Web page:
It is hard to read the Declaration of Independence without being moved by the document's plainspoken audacity, especially recalling that it wasn't then a "document," but a rather blunt call to arms.? And while we tend to focus on the sublime words?"when in the course of human events" and "self-evident" truths?of its first and second sentences, the manifesto's list of the King's ?repeated injuries and usurpations? never ceases to amaze me.? Every year I choose a different favorite complaint. This time, in part because of the aggravations seen by some in the Common Core and the ESEA reauthorization,? it is this: "He has erected a multitude of New Offices, and sent hither swarms of Officers to harass our people and eat out their substance."

Those guys were brilliant?and brave.

The crisis now before us is that we are creating citizens who won't remember the revolutionaries and what they did, much less appreciate the reasons for the revolution. We know that only 17 percent of our eighth graders scored at or above proficient on the 2010 NAEP history test. (It is somewhat reassuring, perhaps, that 62 percent of them were able to identify the Declaration as the...

There are no knock-out punches in this fight, but David Brooks comes close with a perspective-setting essay about school reformers and their adversaries. ?Appropriately, he takes out after Diane Ravitch, the reform movement's loudest and most visible critic (see Dana Goldstein's recent profile and Liam's caveat) who, says Brooks, ?has come to adopt the party-line view of the most change-averse elements of the teachers' unions: There is no education crisis. Poverty is the real issue, not bad schools. We don't need fundamental reform; we mainly need to give teachers more money and job security.?

I wish Brooks had spent more time exploring the difficulty these change-averse educators have in trying to argue that they should be paid more for doing something they claim is impossible to do (i.e., improve schools), but I'll settle for Brooks' wonderful exposition of why testing is such a bogus issue.

The only schools that are ?distorted by testing,? Brooks argues, are bad schools,? "the schools the reformers haven't touched.?

Brooks manages to work in references to a host of change agents and academics ? Whitney Tilson, KIPP, E.D. Hirsch, Caroline Hoxby ? to make his case.? And he concludes...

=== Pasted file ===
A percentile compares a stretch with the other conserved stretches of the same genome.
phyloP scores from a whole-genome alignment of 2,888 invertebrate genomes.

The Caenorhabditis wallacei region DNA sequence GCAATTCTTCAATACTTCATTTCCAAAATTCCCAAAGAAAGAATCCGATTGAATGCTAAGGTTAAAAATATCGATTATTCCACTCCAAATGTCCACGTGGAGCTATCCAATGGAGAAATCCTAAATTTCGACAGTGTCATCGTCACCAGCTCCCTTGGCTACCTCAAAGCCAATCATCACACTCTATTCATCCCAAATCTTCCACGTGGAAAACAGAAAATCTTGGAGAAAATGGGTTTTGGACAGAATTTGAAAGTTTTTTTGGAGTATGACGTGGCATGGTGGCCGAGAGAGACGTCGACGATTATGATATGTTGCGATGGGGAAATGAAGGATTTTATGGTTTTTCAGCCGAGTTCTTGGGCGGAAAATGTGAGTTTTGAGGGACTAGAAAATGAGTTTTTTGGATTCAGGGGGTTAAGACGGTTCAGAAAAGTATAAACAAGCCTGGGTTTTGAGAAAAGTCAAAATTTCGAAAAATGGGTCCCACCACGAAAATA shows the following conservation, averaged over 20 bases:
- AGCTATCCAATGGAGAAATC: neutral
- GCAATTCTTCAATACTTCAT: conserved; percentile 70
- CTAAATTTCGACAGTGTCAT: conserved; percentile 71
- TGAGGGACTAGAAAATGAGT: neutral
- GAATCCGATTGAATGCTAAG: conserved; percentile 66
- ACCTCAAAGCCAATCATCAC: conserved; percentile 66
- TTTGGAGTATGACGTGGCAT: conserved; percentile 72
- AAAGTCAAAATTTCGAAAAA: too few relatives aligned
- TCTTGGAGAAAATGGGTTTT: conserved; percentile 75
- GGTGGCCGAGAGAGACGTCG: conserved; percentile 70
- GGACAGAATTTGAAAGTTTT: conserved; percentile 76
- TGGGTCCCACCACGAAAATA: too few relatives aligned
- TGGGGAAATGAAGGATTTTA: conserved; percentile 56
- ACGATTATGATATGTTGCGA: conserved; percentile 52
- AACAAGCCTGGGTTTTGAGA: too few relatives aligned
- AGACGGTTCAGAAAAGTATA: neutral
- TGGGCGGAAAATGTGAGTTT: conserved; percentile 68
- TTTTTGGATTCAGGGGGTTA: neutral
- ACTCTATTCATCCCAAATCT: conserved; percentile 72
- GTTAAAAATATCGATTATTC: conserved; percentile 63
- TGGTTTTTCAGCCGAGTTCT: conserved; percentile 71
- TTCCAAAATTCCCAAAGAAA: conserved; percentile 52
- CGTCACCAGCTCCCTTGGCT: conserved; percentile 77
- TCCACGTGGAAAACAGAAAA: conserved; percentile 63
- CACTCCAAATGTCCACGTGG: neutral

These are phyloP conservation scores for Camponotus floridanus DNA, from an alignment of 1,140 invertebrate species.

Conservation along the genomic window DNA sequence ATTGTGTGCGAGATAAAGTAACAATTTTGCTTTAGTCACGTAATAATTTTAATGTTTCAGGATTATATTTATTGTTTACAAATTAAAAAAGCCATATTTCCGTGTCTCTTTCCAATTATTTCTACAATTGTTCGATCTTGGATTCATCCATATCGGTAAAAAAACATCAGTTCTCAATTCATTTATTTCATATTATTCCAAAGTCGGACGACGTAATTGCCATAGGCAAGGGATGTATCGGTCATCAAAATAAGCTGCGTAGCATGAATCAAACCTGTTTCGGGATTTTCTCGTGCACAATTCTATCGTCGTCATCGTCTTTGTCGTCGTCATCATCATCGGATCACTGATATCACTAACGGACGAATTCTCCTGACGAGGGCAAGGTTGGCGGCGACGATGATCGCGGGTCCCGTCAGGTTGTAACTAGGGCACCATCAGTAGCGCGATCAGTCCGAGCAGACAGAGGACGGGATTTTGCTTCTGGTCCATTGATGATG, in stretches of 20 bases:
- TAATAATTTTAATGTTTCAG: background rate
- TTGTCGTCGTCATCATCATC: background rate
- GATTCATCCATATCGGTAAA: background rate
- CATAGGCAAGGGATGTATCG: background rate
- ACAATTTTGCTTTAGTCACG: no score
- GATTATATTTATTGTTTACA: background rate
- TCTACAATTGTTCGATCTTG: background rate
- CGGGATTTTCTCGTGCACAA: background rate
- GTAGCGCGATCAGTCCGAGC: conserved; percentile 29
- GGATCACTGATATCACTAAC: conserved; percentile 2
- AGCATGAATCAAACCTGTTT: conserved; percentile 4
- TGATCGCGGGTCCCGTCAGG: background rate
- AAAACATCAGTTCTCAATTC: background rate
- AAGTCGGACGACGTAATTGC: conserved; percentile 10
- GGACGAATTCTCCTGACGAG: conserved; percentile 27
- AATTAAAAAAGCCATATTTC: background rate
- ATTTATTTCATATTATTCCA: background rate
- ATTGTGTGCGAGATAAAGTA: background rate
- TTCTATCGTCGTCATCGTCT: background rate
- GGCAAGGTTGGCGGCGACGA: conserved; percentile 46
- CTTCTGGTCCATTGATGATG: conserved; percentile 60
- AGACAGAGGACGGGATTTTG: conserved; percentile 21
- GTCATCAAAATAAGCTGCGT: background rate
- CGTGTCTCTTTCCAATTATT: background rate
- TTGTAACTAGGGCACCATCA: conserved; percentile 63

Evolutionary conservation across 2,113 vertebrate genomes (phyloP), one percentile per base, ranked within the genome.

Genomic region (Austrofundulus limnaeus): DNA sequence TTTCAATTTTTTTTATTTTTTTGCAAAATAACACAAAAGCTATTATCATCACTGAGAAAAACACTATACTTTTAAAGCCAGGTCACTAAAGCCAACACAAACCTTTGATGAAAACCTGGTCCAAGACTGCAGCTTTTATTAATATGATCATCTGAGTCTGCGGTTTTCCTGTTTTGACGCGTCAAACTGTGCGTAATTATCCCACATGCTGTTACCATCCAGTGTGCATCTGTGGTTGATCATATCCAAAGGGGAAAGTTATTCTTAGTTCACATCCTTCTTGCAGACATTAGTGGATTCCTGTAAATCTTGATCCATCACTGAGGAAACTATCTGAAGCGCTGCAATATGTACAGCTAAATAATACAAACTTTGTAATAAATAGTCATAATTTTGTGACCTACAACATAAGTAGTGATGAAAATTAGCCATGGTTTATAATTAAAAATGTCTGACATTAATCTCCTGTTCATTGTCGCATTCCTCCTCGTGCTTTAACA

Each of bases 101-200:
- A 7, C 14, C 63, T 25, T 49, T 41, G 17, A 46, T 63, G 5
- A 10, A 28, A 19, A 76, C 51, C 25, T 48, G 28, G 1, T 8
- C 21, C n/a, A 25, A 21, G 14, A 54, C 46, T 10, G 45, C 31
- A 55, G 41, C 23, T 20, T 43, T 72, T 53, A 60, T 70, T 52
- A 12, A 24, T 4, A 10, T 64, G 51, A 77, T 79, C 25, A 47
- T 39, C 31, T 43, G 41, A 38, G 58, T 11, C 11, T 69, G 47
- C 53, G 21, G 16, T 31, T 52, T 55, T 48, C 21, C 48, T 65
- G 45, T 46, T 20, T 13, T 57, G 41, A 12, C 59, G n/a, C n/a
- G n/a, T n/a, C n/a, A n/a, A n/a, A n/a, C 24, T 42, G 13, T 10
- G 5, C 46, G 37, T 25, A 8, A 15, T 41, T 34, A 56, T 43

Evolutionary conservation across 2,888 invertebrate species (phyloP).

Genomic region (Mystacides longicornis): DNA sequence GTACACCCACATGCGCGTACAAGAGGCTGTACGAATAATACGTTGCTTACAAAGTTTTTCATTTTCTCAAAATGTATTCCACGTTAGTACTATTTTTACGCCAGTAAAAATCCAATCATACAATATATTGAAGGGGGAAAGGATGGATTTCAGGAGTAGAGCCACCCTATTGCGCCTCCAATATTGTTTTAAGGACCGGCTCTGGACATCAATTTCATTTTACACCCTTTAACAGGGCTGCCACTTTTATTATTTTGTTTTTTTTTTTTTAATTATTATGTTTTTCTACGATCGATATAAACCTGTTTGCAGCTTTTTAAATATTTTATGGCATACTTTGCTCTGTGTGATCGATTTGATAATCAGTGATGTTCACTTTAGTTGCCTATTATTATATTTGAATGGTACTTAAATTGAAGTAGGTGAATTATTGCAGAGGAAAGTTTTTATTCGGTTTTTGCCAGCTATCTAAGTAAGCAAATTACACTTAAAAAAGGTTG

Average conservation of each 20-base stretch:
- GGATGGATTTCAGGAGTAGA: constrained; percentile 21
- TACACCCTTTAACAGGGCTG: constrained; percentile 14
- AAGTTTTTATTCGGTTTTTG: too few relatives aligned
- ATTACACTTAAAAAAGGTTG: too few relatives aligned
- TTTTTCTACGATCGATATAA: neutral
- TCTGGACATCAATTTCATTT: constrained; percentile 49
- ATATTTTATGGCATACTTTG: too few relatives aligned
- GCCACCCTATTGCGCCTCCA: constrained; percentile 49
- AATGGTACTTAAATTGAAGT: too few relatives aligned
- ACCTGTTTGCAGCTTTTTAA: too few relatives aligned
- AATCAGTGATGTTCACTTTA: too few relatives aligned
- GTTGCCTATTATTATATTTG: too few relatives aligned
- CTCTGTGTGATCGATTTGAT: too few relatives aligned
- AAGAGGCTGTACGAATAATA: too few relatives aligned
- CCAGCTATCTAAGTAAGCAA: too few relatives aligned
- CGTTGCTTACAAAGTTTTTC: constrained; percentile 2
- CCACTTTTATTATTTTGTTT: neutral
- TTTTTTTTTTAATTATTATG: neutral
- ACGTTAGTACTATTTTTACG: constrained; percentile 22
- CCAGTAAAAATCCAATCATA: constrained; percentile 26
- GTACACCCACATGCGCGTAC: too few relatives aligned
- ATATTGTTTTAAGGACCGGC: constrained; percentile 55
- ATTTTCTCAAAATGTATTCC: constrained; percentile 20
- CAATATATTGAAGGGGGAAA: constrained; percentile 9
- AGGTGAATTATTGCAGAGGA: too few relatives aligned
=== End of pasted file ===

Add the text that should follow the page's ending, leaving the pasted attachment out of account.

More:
After the sweetness-and-nice between New York State Education Department (NYSED) and the New York State United Teachers ?(NYSUT) to win $700 million from the federal Race to the Top fund last year (see my Education Next story), NYSUT yesterday sued the state's Board of Regents and NYSED's acting commissioner John King over the decision last May to ratchet up the importance of student test scores in a teacher's annual evaluation.

Rick Karlin of the Albany Times Union, says it's the first time in four decades that NYSUT has sued the Regents, which isn't surprising since NYSUT is used to getting its way (see this 2008 NYSUT victory pronouncement).? According to Karlin, ?NYSUT initially agreed to a plan in which improvement in state-issued tests would count for 20 percent of a teacher's evaluation. But that was later increased to 40 percent, which NYSUT contends came out of the blue.?

The union's precipitous fall from grace was made painfully apparent when even the Democratic Governor, traditionally a NYSUT ally, weighed in on the matter. In fact, Andrew Cuomo helped move the student score needle up, writing in a letter to the Regents just before their...

I stewed most of the week about how to respond to Deborah Meier's recent Bridging Differences post on ?college for all.?? She's against it, of course. She thinks the movement is another piece of the right-wing, high-stakes testing, corporate behemoth conspiracy.? And I had a high-brow response almost ready to go (see College for All, Please! Part 2, coming soon) ? until yesterday morning, when I picked up my New York Times and read (in the new ?Sunday Review? section) David Leonhardt's masterful KO of the silly notion that we shouldn't encourage kids to go to college: Even for Cashiers, College Pays Off. As Whitney Tilson would say Stop the Presses!!!? ?The graphics alone (compiled from the Center on Education and the Work Force at Georgetown) should take your breath away:

  • A dishwasher with a college degree earns 83% more than a dishwasher with no college
  • A cashier with a college degree, 56% more
  • A plumber, 39%


Writes Leonhardt:

The most unfortunate part of the case against college is that it encourages children, parents and schools to aim low.

Why should we even be arguing about this?

Leonhardt quotes...

One of the noteworthy things about Deborah Meier's post about ?college for all? is that it's titled A Return to the Past?With a Wrinkle and has a few interesting twists that have less to do with college readiness than with Meier's belief system.

And coming on the heels of Dana Goldstein's new profile of Meier's Bridging Differences partner Diane Ravitch, the essay also reveals something about how the differences between the two educators got bridged so quickly. ??In fact, it's welcome news (to me) that Ravitch has roots in the socialist movement (she worked at The New Leader and was part of the ?New York anti-Communist left,? says Goldstein, ?for decades?) because it makes her recent ?apostasy,? as Goldstein calls Ravitch's break with the reform movement, more understandable.

Meier seems to have no apostate leanings and even gently chides Ravitch for her ?overly enthusiastic endorsement of the schools of yesterday? (referring to Ravitch's small manifesto about next month's Save Our Schools march on Washington).? This may speak to Ravitch's current manic (see Goldstein re: ?late-night twittering habits and Liam's "major omission" take) school establishment advocacy, but Meier continues with the surprises, admitting that...